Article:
Linking Genomics and Medical Research Labs – The Success Story of a Core Lab

08 January 2019 Blog Staff

What’s the connection between conservation of great apes, origin and genetic diversity of Indian population, and genetic variants in human disease? Well, the common thread between these seemingly diverse subjects is that they were all studied by one core facility in Barcelona. The Genomics Core Facility at the Universitat Pompeu Fabra (UPF) is engaged in several collaborative research projects with labs at the Experimental and Health Sciences Department at UPF and develops its own projects focused on new method development for NGS applications. The necessity to develop innovative methods is important when working with degraded and noninvasive samples, material obtained from rare disease conditions, small RNA or single cells. The facility’s chair, Dr. Ferran Casals, a long-term user of Roche NGS sample preparation and PCR products, acts as a link between genomics and medical labs, enabling them to reach their goals. Read about one of their many diverse research projects.

Analyzing whole-exome and genome sequences to understand genetic diversity of Indian populations

The Indian population is known for its complex genetic composition.1 Dr. Casals and collaborators have focused part of their research on unraveling the genetic diversity and origin of this population. In 2014 they published a study based on whole-exome sequencing using the SeqCap EZ probes in one North and one South Indian population2 for detecting an excess of private genetic variation and for showing the need of extending human genetic variation screenings to new populations. Next, in a study published in Nature Genetics,3 they analyzed whole-genome sequences of 10 Andamanese and 60 mainland populations and derived three important findings:  the existence of a single out of Africa genetic event for all Asian and Pacific populations, the presence of genetic contribution from an extinct unknown hominin, and the action of natural selection having produced short stature in Andamanese. Later, in a new study published in Human Genetics4 they performed ancestry analyses utilizing the Y-chromosome sequences, as it does not normally recombine and makes reconstruction of haplotypes easier.  The phylogeny data demystified the North-South genetic divide and revealed almost similar origins for both populations. It also uncovered the possibility of an ancient shared ancestry between Indian population and Southern-European populations. Their final analysis suggested that Indian populations have complex ancestry which cannot be explained by a single expansion model.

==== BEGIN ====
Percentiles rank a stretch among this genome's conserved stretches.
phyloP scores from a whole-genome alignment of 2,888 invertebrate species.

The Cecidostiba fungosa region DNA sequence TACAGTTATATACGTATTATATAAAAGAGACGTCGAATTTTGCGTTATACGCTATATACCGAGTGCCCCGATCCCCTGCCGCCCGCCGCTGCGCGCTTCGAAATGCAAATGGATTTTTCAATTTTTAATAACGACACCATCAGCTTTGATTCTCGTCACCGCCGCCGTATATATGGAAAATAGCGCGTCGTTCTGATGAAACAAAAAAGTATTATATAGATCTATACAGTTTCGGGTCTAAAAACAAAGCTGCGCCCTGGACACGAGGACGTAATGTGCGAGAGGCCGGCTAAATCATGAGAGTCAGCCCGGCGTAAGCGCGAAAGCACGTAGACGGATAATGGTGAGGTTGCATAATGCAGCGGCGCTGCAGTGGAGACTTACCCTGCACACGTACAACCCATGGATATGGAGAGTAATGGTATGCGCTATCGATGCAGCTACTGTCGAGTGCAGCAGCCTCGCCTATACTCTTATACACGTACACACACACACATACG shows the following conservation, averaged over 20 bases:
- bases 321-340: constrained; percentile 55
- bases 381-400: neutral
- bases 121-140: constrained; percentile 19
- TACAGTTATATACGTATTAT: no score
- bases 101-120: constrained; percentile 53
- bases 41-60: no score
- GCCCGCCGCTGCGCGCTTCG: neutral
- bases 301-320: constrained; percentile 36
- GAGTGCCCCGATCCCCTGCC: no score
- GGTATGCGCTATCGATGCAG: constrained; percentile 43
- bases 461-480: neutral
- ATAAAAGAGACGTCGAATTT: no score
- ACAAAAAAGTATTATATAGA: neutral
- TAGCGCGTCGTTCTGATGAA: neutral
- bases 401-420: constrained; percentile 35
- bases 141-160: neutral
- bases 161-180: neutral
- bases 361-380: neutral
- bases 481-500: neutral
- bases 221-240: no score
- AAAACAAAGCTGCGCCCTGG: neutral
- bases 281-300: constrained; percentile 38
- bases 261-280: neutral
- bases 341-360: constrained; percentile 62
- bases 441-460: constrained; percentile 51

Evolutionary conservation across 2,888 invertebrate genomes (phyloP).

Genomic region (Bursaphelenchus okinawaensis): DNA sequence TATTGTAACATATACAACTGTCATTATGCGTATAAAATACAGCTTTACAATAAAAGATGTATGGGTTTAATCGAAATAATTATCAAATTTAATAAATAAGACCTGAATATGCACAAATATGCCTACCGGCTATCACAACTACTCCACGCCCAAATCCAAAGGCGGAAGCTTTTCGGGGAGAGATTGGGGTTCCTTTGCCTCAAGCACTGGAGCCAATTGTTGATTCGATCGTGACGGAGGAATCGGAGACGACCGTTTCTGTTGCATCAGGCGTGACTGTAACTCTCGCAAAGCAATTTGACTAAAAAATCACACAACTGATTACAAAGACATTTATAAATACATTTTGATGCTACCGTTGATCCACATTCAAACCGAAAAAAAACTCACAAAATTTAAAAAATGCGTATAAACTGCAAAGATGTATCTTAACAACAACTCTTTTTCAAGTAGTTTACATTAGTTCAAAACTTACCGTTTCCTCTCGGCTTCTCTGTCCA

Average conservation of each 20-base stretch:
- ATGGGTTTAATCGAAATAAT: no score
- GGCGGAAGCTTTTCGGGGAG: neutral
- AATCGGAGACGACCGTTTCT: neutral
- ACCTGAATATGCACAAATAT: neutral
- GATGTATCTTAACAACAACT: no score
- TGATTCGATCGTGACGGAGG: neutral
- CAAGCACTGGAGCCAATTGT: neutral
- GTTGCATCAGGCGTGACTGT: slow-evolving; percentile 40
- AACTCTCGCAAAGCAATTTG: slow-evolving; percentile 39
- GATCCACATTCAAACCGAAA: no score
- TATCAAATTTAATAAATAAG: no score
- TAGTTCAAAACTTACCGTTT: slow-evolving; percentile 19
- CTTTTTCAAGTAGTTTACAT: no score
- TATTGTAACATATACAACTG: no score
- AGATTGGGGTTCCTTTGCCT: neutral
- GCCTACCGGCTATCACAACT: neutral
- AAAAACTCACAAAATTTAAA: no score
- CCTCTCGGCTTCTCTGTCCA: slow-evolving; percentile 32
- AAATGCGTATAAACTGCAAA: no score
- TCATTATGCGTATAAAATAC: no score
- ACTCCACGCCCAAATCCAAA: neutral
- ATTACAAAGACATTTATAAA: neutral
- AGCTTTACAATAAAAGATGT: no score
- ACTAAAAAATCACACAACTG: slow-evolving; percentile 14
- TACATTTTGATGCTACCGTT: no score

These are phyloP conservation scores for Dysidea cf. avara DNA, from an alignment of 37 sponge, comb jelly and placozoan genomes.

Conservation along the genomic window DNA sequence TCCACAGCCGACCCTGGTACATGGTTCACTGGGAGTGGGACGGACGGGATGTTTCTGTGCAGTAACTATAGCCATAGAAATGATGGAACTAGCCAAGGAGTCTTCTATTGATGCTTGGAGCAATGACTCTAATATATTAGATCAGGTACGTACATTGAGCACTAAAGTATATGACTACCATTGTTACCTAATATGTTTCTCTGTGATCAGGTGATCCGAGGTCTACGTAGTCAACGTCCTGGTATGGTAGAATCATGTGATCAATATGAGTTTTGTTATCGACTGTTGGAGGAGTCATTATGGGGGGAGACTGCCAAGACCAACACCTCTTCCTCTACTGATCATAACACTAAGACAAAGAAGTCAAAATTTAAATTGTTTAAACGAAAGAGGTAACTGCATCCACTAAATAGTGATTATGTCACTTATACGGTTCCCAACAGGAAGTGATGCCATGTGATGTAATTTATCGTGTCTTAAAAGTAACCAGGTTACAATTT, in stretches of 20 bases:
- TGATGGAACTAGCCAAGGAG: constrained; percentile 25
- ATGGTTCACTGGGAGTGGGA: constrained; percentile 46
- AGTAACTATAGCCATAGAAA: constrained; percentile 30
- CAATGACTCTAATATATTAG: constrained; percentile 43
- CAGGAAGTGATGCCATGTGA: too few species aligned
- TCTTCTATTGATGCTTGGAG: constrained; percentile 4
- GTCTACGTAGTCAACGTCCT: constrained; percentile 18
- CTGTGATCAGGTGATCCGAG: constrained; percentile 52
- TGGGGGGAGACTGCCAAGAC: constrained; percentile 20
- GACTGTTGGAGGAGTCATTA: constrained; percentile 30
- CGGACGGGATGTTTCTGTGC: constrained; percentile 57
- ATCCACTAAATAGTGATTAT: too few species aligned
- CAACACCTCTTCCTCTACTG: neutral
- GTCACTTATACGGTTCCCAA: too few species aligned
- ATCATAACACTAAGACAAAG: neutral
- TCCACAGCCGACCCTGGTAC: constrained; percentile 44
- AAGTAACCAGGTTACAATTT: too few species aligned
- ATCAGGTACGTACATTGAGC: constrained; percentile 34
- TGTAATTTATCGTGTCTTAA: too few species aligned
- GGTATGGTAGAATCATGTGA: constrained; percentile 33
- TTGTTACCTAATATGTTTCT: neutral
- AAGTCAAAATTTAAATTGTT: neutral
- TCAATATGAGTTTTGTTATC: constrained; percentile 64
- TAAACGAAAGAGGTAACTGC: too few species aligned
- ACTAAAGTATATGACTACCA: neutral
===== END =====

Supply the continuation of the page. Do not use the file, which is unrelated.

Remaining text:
Learn more about Dr. Casals research and team.



  1. Basu et al. PNAS 2015;113:201513197.
  2. Juyal at al. Hum Genet 2014; 133:201513197
  3. Mondal et al. Nature Genetics 2016 48(9): 1066-70
  4. Mondal et al. Hum Genet.2017;136:499-510


Research Use Only. Not for use in diagnostic procedures.
SEQCAP is a trademark of Roche.